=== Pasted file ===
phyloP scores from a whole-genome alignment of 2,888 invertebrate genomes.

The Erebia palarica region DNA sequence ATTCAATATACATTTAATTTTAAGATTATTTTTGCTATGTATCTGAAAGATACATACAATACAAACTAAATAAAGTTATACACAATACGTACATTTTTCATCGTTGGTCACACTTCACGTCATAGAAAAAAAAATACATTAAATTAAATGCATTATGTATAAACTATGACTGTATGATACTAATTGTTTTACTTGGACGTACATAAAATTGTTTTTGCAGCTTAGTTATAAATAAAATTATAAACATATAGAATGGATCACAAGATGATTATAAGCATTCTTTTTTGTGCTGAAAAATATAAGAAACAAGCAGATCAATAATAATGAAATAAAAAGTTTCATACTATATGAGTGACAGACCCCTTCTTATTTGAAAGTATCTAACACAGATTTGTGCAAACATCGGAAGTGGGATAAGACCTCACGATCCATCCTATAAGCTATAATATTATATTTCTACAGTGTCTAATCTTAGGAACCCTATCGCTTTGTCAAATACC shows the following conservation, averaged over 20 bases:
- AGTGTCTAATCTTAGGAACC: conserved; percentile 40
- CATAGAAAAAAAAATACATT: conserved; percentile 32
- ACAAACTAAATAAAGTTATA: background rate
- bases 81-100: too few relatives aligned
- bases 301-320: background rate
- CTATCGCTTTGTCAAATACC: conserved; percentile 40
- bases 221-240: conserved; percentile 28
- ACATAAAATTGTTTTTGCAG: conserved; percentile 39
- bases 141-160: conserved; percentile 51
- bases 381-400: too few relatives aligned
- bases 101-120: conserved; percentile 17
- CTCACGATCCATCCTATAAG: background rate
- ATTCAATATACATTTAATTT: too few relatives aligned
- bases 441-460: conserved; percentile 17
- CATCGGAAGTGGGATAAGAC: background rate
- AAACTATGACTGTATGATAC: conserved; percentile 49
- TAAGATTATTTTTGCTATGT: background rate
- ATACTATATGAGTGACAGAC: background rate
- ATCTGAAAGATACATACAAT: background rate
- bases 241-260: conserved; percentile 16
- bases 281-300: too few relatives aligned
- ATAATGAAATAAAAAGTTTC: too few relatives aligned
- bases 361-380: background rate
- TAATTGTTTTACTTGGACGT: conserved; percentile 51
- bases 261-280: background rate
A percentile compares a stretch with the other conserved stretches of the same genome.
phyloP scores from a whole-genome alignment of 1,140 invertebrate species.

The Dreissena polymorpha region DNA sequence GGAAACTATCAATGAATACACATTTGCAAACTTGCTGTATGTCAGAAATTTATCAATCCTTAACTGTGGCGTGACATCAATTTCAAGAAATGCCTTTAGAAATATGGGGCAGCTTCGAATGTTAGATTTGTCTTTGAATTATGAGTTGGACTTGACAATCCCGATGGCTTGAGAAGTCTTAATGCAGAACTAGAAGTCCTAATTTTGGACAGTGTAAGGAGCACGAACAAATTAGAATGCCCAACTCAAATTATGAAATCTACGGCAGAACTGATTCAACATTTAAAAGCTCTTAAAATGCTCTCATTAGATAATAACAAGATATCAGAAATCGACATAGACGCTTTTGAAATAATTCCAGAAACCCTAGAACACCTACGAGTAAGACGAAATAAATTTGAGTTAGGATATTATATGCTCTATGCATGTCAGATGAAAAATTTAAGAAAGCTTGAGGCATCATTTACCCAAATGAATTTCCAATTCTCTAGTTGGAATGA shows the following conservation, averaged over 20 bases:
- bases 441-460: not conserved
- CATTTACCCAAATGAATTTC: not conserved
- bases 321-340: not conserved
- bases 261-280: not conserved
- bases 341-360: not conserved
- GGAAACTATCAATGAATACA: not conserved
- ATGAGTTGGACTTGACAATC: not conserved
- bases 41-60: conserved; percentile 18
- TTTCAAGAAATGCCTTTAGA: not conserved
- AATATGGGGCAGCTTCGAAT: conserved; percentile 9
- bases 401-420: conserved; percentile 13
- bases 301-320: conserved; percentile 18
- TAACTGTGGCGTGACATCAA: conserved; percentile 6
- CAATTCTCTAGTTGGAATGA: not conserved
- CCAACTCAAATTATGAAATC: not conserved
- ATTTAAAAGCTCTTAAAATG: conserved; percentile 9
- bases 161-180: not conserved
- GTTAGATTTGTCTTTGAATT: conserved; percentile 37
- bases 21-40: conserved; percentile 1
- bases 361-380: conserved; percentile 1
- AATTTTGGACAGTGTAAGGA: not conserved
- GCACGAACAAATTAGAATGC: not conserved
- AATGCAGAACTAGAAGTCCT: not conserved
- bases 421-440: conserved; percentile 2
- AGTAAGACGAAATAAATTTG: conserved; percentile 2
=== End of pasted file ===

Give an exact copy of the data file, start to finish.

phyloP scores from a whole-genome alignment of 2,888 invertebrate genomes.

The Erebia palarica region DNA sequence ATTCAATATACATTTAATTTTAAGATTATTTTTGCTATGTATCTGAAAGATACATACAATACAAACTAAATAAAGTTATACACAATACGTACATTTTTCATCGTTGGTCACACTTCACGTCATAGAAAAAAAAATACATTAAATTAAATGCATTATGTATAAACTATGACTGTATGATACTAATTGTTTTACTTGGACGTACATAAAATTGTTTTTGCAGCTTAGTTATAAATAAAATTATAAACATATAGAATGGATCACAAGATGATTATAAGCATTCTTTTTTGTGCTGAAAAATATAAGAAACAAGCAGATCAATAATAATGAAATAAAAAGTTTCATACTATATGAGTGACAGACCCCTTCTTATTTGAAAGTATCTAACACAGATTTGTGCAAACATCGGAAGTGGGATAAGACCTCACGATCCATCCTATAAGCTATAATATTATATTTCTACAGTGTCTAATCTTAGGAACCCTATCGCTTTGTCAAATACC shows the following conservation, averaged over 20 bases:
- AGTGTCTAATCTTAGGAACC: conserved; percentile 40
- CATAGAAAAAAAAATACATT: conserved; percentile 32
- ACAAACTAAATAAAGTTATA: background rate
- bases 81-100: too few relatives aligned
- bases 301-320: background rate
- CTATCGCTTTGTCAAATACC: conserved; percentile 40
- bases 221-240: conserved; percentile 28
- ACATAAAATTGTTTTTGCAG: conserved; percentile 39
- bases 141-160: conserved; percentile 51
- bases 381-400: too few relatives aligned
- bases 101-120: conserved; percentile 17
- CTCACGATCCATCCTATAAG: background rate
- ATTCAATATACATTTAATTT: too few relatives aligned
- bases 441-460: conserved; percentile 17
- CATCGGAAGTGGGATAAGAC: background rate
- AAACTATGACTGTATGATAC: conserved; percentile 49
- TAAGATTATTTTTGCTATGT: background rate
- ATACTATATGAGTGACAGAC: background rate
- ATCTGAAAGATACATACAAT: background rate
- bases 241-260: conserved; percentile 16
- bases 281-300: too few relatives aligned
- ATAATGAAATAAAAAGTTTC: too few relatives aligned
- bases 361-380: background rate
- TAATTGTTTTACTTGGACGT: conserved; percentile 51
- bases 261-280: background rate
A percentile compares a stretch with the other conserved stretches of the same genome.
phyloP scores from a whole-genome alignment of 1,140 invertebrate species.

The Dreissena polymorpha region DNA sequence GGAAACTATCAATGAATACACATTTGCAAACTTGCTGTATGTCAGAAATTTATCAATCCTTAACTGTGGCGTGACATCAATTTCAAGAAATGCCTTTAGAAATATGGGGCAGCTTCGAATGTTAGATTTGTCTTTGAATTATGAGTTGGACTTGACAATCCCGATGGCTTGAGAAGTCTTAATGCAGAACTAGAAGTCCTAATTTTGGACAGTGTAAGGAGCACGAACAAATTAGAATGCCCAACTCAAATTATGAAATCTACGGCAGAACTGATTCAACATTTAAAAGCTCTTAAAATGCTCTCATTAGATAATAACAAGATATCAGAAATCGACATAGACGCTTTTGAAATAATTCCAGAAACCCTAGAACACCTACGAGTAAGACGAAATAAATTTGAGTTAGGATATTATATGCTCTATGCATGTCAGATGAAAAATTTAAGAAAGCTTGAGGCATCATTTACCCAAATGAATTTCCAATTCTCTAGTTGGAATGA shows the following conservation, averaged over 20 bases:
- bases 441-460: not conserved
- CATTTACCCAAATGAATTTC: not conserved
- bases 321-340: not conserved
- bases 261-280: not conserved
- bases 341-360: not conserved
- GGAAACTATCAATGAATACA: not conserved
- ATGAGTTGGACTTGACAATC: not conserved
- bases 41-60: conserved; percentile 18
- TTTCAAGAAATGCCTTTAGA: not conserved
- AATATGGGGCAGCTTCGAAT: conserved; percentile 9
- bases 401-420: conserved; percentile 13
- bases 301-320: conserved; percentile 18
- TAACTGTGGCGTGACATCAA: conserved; percentile 6
- CAATTCTCTAGTTGGAATGA: not conserved
- CCAACTCAAATTATGAAATC: not conserved
- ATTTAAAAGCTCTTAAAATG: conserved; percentile 9
- bases 161-180: not conserved
- GTTAGATTTGTCTTTGAATT: conserved; percentile 37
- bases 21-40: conserved; percentile 1
- bases 361-380: conserved; percentile 1
- AATTTTGGACAGTGTAAGGA: not conserved
- GCACGAACAAATTAGAATGC: not conserved
- AATGCAGAACTAGAAGTCCT: not conserved
- bases 421-440: conserved; percentile 2
- AGTAAGACGAAATAAATTTG: conserved; percentile 2